Homily (Reflection) for the Thirtieth Sunday of the Year, (C) (23rd October, 2016) on the Gospel
Eccl 35:12-14.16-19;Ps 32:2-3.17-19.23. (R. v. 7);
One man after admiring his new car parked and covered it in his car park. He did this because he judged the car too good for the road and again, he thought that nobody from their community and its’ environs could afford that in the near future. Other people were already driving even newer models of that car he parked when he brought it out. People hardly noticed it because although it was still new but it was an older model.
Topic: The problem with the self.
We do focus on external forces whereas the force challenging is within. Unless one is able to look beyond him/herself, he/she cannot see things as they are. Some see themselves as better than the rest of men and women whereas some others see nothing good in themselves. For those in both camps, there is hardly any room for improvement. They always see their ideas and ways of doing things no matter how awkward they are as the best. However, we always have reasons why we must humble ourselves because humility is the sure road to honour, cf. Prov 15:33; 18:12; 22:4; Ps 149:4, Jas 4:10.
The Pharisee in the gospel reading praised himself instead of God: “…God, I thank you that I am not like other people: thieves, rogues, adulterers, or even like this tax collector. I fast twice a week; I give a tenth of all my income”. For him, these gave him edge over others. He did nothing other than telling God how “good” he was and needed nothing. He saw himself as one who has done all things well thereby making himself God, cf. Mk 7:37. He could see only the things which he thought he did well despite the fact that he must have rewarded himself, cf. Mt 6:2, 5, 16.
On the other hand, the tax collector who stood far off and could not look up to heaven prayed beating his breast, “God, be merciful to me, a sinner!” According to Barclay, this man considered himself not as a sinner but the sinner that is the worst sinner as a result of which God favoured him because of his humility and contrite of spirit, cf. Is 57:15. For us to go home justified, we must imitate the tax collector. Although all our sins are well-known to God, He wants us to acknowledge and confess them because “God opposes the proud, but gives grace to the humble” (1Pt 5:5).
Barclay outlined a number of problems with pride. They include that no man who is proud can pray because the gate of heaven is so low that none can enter it save upon his knees. Again, nobody who despises others can pray. We are not to lift ourselves above others. And lastly, we are called to set ourselves beside God. That is we are not called to be better than others but to be like God himself, cf. Matt 5:48. Hence Jesus said: “…unless your righteousness exceeds that of the scribes and Pharisees, you will never enter the kingdom of heaven” (Matt 5:20).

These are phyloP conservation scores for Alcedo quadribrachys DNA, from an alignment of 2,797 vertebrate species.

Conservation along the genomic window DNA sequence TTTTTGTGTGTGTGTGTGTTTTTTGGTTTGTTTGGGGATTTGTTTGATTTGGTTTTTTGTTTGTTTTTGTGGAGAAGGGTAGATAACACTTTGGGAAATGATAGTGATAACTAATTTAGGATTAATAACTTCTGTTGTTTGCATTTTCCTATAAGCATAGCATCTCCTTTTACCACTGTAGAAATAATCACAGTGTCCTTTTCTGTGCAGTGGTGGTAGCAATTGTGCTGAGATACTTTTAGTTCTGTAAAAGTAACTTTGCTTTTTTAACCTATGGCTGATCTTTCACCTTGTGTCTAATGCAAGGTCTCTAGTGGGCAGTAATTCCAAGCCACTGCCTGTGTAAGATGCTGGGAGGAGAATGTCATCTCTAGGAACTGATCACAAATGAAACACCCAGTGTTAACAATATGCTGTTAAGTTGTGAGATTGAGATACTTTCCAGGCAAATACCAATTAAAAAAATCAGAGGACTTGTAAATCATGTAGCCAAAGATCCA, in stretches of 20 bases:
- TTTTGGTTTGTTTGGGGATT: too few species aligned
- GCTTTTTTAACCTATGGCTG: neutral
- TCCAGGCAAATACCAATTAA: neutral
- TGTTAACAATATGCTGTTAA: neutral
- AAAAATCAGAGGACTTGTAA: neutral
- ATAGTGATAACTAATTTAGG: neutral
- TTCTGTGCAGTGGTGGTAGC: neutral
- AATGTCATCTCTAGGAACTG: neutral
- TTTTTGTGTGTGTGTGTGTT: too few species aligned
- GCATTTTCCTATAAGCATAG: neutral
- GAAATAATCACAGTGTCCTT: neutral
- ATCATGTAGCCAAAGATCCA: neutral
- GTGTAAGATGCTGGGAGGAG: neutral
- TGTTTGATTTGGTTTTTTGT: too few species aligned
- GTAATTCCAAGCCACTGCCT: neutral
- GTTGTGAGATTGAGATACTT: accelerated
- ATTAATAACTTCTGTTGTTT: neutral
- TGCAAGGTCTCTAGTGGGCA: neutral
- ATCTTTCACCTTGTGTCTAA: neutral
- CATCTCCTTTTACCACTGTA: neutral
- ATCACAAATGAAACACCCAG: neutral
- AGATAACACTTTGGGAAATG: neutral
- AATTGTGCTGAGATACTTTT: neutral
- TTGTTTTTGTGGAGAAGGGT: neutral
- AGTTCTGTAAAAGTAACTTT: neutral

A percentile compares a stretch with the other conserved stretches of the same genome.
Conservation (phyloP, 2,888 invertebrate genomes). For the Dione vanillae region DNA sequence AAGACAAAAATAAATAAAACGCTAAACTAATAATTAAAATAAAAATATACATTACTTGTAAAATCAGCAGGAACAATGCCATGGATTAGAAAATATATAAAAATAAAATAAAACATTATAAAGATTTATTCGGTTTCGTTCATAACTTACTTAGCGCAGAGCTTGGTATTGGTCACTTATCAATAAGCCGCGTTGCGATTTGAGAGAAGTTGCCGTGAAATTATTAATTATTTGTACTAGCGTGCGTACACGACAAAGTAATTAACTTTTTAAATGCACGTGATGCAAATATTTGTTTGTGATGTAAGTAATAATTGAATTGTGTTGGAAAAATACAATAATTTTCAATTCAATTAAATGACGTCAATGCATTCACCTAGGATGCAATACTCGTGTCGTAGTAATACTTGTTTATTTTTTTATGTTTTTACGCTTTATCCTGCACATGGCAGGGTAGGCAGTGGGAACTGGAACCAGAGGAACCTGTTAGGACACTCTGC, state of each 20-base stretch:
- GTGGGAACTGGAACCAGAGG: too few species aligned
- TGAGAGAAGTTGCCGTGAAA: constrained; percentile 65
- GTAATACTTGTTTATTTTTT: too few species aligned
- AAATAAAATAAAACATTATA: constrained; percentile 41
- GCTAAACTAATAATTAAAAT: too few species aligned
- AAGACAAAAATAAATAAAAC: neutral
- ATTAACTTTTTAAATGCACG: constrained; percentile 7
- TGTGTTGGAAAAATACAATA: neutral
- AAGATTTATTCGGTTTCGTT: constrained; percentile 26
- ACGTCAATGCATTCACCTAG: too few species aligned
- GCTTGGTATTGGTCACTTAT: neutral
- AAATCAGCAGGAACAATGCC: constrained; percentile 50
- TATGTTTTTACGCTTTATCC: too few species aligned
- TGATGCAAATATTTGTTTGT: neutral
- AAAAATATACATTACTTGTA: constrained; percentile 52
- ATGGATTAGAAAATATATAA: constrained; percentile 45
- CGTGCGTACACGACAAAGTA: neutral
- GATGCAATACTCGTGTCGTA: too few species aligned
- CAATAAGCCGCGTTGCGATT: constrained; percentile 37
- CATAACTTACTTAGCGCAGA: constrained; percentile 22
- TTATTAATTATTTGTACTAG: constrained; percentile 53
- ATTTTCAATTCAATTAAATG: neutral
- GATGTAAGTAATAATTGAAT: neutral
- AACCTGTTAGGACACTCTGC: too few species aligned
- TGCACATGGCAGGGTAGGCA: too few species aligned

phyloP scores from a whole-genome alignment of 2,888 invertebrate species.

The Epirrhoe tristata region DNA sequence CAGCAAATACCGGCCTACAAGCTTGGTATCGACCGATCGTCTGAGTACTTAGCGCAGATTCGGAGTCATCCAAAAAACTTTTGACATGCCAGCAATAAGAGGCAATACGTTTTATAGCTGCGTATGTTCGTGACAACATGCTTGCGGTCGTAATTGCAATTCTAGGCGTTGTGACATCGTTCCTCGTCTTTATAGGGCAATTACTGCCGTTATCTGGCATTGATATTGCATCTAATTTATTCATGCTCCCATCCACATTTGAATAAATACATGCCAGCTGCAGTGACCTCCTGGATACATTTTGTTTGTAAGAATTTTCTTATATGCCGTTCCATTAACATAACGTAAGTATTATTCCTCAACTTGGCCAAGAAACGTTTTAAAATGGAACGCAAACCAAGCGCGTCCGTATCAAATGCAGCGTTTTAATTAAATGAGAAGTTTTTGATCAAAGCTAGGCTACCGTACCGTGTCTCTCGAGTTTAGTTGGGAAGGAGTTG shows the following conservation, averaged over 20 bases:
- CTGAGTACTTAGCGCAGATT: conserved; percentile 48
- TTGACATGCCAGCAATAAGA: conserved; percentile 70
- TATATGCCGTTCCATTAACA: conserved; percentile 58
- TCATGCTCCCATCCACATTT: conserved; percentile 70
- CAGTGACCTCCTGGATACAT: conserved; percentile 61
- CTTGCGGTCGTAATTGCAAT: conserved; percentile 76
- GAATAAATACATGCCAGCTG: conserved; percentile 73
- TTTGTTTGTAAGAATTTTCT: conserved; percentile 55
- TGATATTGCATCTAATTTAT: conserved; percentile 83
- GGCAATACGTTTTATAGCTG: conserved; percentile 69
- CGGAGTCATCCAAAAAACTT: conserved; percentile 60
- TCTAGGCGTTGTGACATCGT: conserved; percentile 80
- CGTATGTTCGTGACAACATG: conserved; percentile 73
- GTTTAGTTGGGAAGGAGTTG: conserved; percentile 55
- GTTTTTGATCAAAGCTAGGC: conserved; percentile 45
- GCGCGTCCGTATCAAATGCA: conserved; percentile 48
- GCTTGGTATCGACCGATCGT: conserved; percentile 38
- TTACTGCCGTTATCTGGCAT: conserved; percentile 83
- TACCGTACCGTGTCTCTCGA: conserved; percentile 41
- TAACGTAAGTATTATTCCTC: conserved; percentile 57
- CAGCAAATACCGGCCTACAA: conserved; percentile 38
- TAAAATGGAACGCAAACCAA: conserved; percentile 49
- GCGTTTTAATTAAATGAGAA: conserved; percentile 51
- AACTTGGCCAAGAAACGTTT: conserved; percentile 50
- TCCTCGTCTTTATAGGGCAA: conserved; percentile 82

Pride blinds its victims and just as God asked Pharaoh through his servants: 'How long will you refuse to humble yourself before me?” (Ex 10:3), He is asking of how long it will take us to humble ourselves before him. Because it is only the humble that can serve God and he leads them in what is right, and teaches them his way (Ps 25:9). In the Second Chronicles, God said “if my people who are called by my name humble themselves, and pray and seek my face, and turn from their wicked ways, then I will hear from heaven, and will forgive their sin and heal their land” (2Chro 7:14; cf. Ps 18:27). In Isaiah, God desired to look upon those with humble and contrite spirit, cf. Is 66:2. He dwells “...in the high and holy place, and also with him who is of a contrite and humble spirit, to revive the spirit of the humble, and to revive the heart of the contrite” (Is 57:15).
It is important to always remember that “When pride comes, then comes disgrace; but with the humble is wisdom” (Prov 11:2). It pays to be humble. Thus St Peter admonishes us, “Humble yourselves therefore under the mighty hand of God, that in due time he may exalt you” (1Pt 5:6). It is better to fight the enemy called the self first.
Bible Reading: Is 66:1-2; Jas 4:6-10; Phil 2:1-11; 1Pt 5:1-11; Matt 6: 1-18.
Thought for today: Reconsider your relationship with God and others.
Let us pray: Lord, may we humbly accept and appreciate you and all your gifts and our fellow men and women as ourselves – Amen.
You are free to share this reflection with others if you consider it worthy.
For more homilies (reflections):
Visit our website: www.thepulpitonline.com
Like us on Facebook: www.facebook.com/thepulpitonline
Follow us on Twitter: www.twitter.com/thepulpitonline
Join our WhatsApp Group via: +234 810 298 6313
Send us Email: firstname.lastname@example.org
To Contact and/or to support this ministry:
Tel: +234 813 305 0302
+234 905 655 4466
Email: email@example.comMay God bless you all+